• The bottom number is the diastolic blood pressure. When the heart relaxes, the pressure in the arteries falls to this value.

Normal blood pressure is less than 120 over less than 80. Treatment is recommended for blood pressure above 130 over 80 for most people. Treatment may be considered at lower levels, depending on other medical conditions you may have.

In the early stages, you typically don’t have symptoms. Once coronary arteries start to seriously restrict blood flow to the heart, you may feel chest pain (angina) because not enough blood is reaching your heart, especially when you exert yourself or you feel angry or stressed.

It is important to know that symptoms of atherosclerosis depend on which arteries are affected and how much blood flow is blocked. Some of the common symptoms other than chest pain include:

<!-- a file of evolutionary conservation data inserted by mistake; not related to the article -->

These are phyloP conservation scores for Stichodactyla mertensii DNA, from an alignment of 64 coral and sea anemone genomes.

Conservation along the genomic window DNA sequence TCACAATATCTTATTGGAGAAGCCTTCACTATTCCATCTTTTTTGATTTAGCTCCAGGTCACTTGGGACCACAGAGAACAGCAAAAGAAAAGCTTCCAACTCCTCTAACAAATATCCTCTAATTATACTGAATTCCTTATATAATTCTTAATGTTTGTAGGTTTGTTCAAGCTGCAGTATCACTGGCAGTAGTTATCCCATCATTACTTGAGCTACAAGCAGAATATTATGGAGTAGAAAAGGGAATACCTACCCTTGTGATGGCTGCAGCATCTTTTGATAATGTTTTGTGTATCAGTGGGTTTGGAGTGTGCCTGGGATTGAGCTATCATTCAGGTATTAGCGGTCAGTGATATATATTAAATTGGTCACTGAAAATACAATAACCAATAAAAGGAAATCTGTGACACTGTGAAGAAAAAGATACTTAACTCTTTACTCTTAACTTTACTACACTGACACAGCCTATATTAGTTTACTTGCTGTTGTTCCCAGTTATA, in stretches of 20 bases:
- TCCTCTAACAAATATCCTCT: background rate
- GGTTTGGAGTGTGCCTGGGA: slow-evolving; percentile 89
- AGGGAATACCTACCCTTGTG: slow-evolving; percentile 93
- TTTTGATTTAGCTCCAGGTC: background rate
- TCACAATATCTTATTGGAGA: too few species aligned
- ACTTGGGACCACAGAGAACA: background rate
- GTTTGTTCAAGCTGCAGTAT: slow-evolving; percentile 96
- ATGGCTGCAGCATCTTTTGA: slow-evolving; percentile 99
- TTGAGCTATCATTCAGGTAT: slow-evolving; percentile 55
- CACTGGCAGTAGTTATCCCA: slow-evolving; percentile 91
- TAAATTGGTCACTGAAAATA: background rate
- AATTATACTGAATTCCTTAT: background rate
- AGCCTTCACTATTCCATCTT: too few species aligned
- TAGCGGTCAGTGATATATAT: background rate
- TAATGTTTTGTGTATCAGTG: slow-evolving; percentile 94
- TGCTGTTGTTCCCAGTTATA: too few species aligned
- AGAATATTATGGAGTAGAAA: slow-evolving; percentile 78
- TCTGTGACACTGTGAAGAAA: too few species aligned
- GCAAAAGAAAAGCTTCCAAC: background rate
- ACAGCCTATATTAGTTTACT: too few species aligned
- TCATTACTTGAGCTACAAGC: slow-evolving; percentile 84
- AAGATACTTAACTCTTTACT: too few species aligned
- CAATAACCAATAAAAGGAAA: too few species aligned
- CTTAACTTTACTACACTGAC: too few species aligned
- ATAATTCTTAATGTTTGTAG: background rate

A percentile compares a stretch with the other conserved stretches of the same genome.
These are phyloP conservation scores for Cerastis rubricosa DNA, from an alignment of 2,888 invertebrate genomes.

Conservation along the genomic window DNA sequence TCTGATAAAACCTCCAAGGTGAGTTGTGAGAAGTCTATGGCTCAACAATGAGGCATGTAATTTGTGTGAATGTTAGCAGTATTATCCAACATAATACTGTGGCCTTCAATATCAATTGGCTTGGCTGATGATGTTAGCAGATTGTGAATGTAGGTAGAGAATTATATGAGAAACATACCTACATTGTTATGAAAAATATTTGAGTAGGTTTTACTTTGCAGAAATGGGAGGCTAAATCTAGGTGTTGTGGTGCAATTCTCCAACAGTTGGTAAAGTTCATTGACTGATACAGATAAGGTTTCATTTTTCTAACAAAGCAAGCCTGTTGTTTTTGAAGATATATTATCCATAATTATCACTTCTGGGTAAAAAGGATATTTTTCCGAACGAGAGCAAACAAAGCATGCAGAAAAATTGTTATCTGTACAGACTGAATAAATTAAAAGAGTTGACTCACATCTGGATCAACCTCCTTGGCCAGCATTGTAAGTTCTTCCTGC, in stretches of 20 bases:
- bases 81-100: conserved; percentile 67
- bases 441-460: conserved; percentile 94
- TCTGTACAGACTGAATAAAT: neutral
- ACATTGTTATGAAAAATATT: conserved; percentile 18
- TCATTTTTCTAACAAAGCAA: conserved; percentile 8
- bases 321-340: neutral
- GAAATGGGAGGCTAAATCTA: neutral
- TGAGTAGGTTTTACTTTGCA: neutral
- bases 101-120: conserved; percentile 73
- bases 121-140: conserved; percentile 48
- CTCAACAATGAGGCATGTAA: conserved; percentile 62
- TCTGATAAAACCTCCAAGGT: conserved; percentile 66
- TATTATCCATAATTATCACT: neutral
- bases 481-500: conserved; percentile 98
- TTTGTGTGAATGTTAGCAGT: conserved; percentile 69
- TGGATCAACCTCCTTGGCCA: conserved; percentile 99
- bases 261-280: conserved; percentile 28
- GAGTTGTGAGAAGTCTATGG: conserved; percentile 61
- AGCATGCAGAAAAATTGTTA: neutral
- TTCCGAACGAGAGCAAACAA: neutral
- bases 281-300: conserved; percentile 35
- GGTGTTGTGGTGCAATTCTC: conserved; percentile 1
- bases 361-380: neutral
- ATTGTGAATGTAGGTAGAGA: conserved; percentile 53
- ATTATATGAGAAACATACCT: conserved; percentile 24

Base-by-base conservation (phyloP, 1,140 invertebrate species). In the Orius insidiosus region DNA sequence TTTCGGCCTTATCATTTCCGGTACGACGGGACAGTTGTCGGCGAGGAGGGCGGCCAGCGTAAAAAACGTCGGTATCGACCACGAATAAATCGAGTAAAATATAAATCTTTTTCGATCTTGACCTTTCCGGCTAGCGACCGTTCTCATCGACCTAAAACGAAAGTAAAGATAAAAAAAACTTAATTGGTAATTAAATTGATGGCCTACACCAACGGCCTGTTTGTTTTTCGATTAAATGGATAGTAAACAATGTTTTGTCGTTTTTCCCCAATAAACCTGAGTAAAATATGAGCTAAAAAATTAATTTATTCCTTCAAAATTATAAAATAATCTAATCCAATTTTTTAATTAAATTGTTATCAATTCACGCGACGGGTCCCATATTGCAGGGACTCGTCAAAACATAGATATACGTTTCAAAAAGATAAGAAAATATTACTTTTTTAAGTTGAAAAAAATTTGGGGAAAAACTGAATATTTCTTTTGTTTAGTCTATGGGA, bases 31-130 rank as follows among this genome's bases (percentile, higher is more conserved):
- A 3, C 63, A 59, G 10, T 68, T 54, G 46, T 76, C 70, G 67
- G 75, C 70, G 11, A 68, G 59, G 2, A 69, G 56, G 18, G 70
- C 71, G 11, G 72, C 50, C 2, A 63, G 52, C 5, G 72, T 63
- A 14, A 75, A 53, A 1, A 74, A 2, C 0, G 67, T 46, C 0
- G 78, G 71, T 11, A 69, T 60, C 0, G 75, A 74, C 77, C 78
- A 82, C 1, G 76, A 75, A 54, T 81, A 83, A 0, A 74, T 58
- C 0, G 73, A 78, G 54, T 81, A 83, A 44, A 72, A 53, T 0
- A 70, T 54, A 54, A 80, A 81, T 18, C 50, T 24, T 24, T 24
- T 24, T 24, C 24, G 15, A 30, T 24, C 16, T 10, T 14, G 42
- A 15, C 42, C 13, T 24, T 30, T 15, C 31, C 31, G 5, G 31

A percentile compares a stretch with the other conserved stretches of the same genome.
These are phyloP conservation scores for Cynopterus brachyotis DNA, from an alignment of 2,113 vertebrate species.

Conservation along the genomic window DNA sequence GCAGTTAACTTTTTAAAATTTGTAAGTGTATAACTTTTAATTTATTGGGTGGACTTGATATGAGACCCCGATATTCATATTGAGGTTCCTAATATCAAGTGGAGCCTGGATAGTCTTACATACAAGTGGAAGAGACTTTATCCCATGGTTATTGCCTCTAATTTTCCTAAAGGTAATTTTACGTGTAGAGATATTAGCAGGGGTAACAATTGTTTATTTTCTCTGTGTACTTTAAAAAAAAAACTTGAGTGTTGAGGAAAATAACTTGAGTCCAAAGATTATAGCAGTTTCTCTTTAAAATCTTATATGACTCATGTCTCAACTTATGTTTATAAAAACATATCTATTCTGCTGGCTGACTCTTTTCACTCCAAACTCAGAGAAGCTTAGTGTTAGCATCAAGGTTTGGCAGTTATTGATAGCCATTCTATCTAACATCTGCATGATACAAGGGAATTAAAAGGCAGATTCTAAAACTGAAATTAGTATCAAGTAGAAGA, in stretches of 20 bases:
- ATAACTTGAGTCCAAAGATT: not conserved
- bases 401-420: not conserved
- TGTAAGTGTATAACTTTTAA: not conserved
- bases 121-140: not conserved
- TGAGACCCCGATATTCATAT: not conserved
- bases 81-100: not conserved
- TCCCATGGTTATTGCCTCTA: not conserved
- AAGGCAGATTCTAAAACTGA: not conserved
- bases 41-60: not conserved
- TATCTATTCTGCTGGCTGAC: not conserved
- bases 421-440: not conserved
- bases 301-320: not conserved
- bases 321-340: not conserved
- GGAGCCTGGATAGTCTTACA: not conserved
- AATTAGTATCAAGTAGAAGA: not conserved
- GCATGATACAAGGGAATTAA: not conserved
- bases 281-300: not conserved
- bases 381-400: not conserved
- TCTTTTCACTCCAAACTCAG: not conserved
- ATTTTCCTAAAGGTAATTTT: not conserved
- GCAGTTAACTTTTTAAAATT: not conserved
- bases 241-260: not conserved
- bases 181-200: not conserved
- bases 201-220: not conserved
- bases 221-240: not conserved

• Cold sweats
  • Extreme tiredness
  • Heart palpitations
  • Shortness of breath
  • Problems with thinking and memory
  • Weakness or numbness
  • Severe pain following meals
  • Heart attack
  • Stroke
  • Peripheral arterial disease
  • Erectile dysfunction
  • Kidney disease
  • Chest pain (angina)
  • Pain in the legs (claudication)
  • Vascular dementia
  • Aneurisms

A heart attack is a sudden loss of blood flow to the heart muscle. It usually occurs when plaque deposits from atherosclerosis break open and cause a blood clot that clogs an already narrowed coronary artery and so limits or blocks blood flow.

Without enough oxygen, part of the heart muscle is injured and sometimes permanently damaged.

Doctors often don’t diagnose atherosclerosis until a person complains of chest pain. At this point, the doctor may conduct tests to evaluate your risk for heart disease. These tests include:

  • EKG: It uses painless electrodes on your arms, legs, and chest to measure your heart’s rate, rhythm, and electrical activity. It may show if you've had a heart attack in the past or are having one now. It can also show any strain or thickening of the heart muscle.